This, properly made use of, is an excellent means to preserve and restore health. Children are fond of it; and those that make most use of it, have sounder constitutions than those that fit moping at home. Walking is the best exer-cise to preserve health before it is loft, or when it has been retrieved; but riding on horseback is most proper to regain it. Riding in a coach agrees best with the very infirm, as well as young children. That exercise is best which is used on an empty stomach, at least after breakfast; and should never be continued to weariness: and then it increases the circulation of the blood, attenuates and divides the fluids, promotes perspi-ration and a due secretion of the humours, srengthens the parts, creates an appetite, and helps digestions; wherefore those that use exercise are generally very robust, and seldom subject: to diseases. But immoderate exercise dissipates the spirits, weakens the body, destroys the elasticity of the fibres, and exhausts the fluid parts of the blood.

The lungs are fortified by loud talking, and walking up an easy ascent: riding helps digestion, strengthens the nerves, and cures several kinds of head-achs. Riding in a coach over the stones, is good for the gravel in the kidneys, and will make small stones to pass downwards, that slick in the ureters. Playing at tennis, billiards, bowls, etc. till a sweat is promoted, is good for rheumatick pains. Those that have feeble arm?, should play at shuttle-cock or tennis, and any such like game. Those that have weak hams, should kick a soot-ball, and the gouty may recover the use of their limbs by walking in rough roads, but the fits will be longest prevented by riding on horse-back, or in a coach: those that are obliged to lead seden-tary live should, if possible, walk an hour before dinner, and as much before supper.

Cold-bathing is a kind of exercise, and is very advantageous to health; but should never be made use of by those that have weak lungs, or that are under the fit of a chronical distemper, with a quick pulse, or the head ach. The flesh-brush is a most useful exercise, as is very evident from the effect it has upon horses; for this by warming the parts distributes the nourishment into every part of the body: likewise rubbing every part of the body with rough cloths or coarse flannel, has not only been sound to preserve health, but to contribute to the cure of several diseases.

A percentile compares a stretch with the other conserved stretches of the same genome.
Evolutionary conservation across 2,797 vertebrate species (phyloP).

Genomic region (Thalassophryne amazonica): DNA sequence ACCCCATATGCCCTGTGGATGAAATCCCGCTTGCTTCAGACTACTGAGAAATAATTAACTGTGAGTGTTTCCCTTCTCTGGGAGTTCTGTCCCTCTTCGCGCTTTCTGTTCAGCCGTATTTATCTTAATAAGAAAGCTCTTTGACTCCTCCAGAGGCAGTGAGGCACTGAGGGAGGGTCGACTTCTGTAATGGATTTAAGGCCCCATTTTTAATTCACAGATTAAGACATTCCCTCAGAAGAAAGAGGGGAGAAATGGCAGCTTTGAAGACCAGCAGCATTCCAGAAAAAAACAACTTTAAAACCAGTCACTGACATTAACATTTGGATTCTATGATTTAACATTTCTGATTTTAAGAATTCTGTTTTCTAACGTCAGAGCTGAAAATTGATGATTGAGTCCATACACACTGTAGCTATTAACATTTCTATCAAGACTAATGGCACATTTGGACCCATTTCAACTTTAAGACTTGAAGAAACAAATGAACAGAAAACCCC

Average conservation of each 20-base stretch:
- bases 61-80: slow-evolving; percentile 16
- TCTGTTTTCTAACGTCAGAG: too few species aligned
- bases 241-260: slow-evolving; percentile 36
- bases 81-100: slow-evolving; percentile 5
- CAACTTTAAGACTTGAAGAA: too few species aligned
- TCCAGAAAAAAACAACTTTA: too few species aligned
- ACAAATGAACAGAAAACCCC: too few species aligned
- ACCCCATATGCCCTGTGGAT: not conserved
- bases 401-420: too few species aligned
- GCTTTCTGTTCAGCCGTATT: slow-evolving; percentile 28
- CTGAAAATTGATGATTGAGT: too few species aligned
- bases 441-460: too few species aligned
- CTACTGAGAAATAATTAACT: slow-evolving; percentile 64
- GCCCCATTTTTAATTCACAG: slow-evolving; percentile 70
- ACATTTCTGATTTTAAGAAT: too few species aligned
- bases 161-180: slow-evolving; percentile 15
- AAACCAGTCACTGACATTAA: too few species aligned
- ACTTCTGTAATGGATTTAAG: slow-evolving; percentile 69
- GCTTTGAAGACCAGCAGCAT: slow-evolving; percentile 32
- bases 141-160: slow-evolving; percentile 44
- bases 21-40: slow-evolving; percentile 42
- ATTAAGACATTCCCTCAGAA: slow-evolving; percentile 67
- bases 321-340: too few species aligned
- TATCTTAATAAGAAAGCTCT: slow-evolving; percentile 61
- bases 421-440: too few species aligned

Expectorants, are such things as promote the excretion of pituitous matter from the lungs. In the choice of these, it must be observed, that when the humour is thin and the pas-sages straight, then emollients are best, liquorice, saffron, sperma ceti, mallows, wild poppies, cream, oil of sweet-al-monds, diacodium, and hartshorn gelly. When a plenty of thick matter stuffs the lungs, then resolvents are necessary, as male speedwel, hyssop, scordium, diuretic salt, and stibiated nitre: likewise things that stimulate the nervous coats to excretion, cretion, such as gum ammoniac and its tincture, myrrh, benjamin, elecampane-root, florentine-orice, precipitated sulphur, and balsam of sulphur: when a greater spur is. wanting, as in the pituitous asthma and suffocating catarrh, then oxymel of squills will be of great service.

We must observe in the use of expectorants, that when a cough proceeds from a thin sharp matter, we ought to use no stimulating medicines before it is temperated; nor on the contrary, we should not prescribe emollients and relaxing things when the matter is concocted and prepared. In a moist chronic cough and pituitous asthma, when the lungs are fluffed with phlegm, lambatives, syrups and oils tend to weaken the sto-mach, destroy the appetite, digestion and chylisication, which will occasion a greater quantity of phlegm, which brings on a cachexy or the oedematous swellings of the dropsy. In this cafe it will be best to order balsamic-pectorals, Friar's balsam, tincture of myrrh, balsam of sulphur, or anisated balsam of sulphur.

In a disposition to a consumption or spitting of blood, in a dry cough, in straitness or difficulty of breathing, in a com-pressing pain of the breast, which arise rather from a con-gestion of blood, than from any thing that wants to be brought up, we must neither mollfy nor stimulate, for the disorder will be increased by such a practice. In acute diseases of the breast, such as the pleurify and inflammation of the lungs, expectorants must be cautiously used, especially in the beginning, for fear of increasing the inflammatory state of the blood : but when the disease is declining, then they will be proper to promote the ejection of thick concocted matter from the lungs.